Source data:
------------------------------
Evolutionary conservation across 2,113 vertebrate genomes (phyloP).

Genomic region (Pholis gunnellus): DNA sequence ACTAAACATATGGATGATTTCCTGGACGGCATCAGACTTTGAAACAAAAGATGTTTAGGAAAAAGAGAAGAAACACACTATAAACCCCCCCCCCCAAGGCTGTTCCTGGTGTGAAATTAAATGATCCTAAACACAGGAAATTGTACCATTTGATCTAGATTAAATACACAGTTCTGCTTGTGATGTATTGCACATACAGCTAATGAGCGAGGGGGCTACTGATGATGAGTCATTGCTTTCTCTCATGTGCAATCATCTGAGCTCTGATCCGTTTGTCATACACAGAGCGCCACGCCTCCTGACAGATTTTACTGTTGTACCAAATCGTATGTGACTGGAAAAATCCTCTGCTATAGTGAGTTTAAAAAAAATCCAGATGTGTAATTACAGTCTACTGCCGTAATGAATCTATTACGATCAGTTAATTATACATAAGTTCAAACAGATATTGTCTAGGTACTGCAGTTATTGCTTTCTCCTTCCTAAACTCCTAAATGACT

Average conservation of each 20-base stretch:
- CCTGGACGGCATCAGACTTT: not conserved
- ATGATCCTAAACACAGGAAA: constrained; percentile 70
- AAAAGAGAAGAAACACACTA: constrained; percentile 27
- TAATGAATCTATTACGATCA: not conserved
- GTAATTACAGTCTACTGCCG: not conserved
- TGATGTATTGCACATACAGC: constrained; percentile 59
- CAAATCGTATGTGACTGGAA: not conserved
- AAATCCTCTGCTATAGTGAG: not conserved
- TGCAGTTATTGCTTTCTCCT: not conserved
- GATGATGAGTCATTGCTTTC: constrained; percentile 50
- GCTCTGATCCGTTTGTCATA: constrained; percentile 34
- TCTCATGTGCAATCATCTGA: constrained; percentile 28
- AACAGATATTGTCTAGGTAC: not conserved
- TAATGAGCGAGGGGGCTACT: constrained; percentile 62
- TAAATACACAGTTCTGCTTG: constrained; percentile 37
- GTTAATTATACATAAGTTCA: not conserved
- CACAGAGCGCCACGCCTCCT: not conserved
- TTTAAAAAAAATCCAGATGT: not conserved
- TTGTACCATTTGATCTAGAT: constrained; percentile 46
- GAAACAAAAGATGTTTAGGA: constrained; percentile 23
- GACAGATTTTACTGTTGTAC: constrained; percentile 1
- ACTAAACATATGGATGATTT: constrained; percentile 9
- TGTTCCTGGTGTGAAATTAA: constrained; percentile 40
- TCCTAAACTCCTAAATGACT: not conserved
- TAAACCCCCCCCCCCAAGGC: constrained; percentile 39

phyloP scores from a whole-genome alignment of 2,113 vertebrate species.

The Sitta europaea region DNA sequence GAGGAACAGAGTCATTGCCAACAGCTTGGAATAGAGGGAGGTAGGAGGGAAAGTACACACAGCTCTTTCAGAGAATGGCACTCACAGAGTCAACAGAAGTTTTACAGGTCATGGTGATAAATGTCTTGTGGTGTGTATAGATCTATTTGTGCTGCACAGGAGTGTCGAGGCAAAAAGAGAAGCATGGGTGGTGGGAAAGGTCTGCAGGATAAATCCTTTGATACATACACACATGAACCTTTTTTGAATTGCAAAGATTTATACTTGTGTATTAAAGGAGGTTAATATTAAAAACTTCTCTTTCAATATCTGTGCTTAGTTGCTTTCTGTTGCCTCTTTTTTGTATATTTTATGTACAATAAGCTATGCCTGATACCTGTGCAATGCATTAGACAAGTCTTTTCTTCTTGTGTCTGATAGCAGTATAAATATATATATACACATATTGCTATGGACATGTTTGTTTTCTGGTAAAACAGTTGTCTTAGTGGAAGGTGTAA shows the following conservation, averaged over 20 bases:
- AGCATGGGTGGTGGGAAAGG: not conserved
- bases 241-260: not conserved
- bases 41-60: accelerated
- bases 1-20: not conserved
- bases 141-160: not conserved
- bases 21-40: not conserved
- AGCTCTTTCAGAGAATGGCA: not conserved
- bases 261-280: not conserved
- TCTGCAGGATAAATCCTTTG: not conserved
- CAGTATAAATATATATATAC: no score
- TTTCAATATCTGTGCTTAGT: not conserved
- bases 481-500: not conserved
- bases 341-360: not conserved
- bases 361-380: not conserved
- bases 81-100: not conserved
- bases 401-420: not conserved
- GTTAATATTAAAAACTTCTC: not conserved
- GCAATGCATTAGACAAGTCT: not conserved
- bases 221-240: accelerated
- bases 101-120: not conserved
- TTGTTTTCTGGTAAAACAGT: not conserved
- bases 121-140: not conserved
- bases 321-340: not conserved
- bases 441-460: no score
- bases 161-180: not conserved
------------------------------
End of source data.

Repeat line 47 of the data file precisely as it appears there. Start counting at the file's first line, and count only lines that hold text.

- GTTAATATTAAAAACTTCTC: not conserved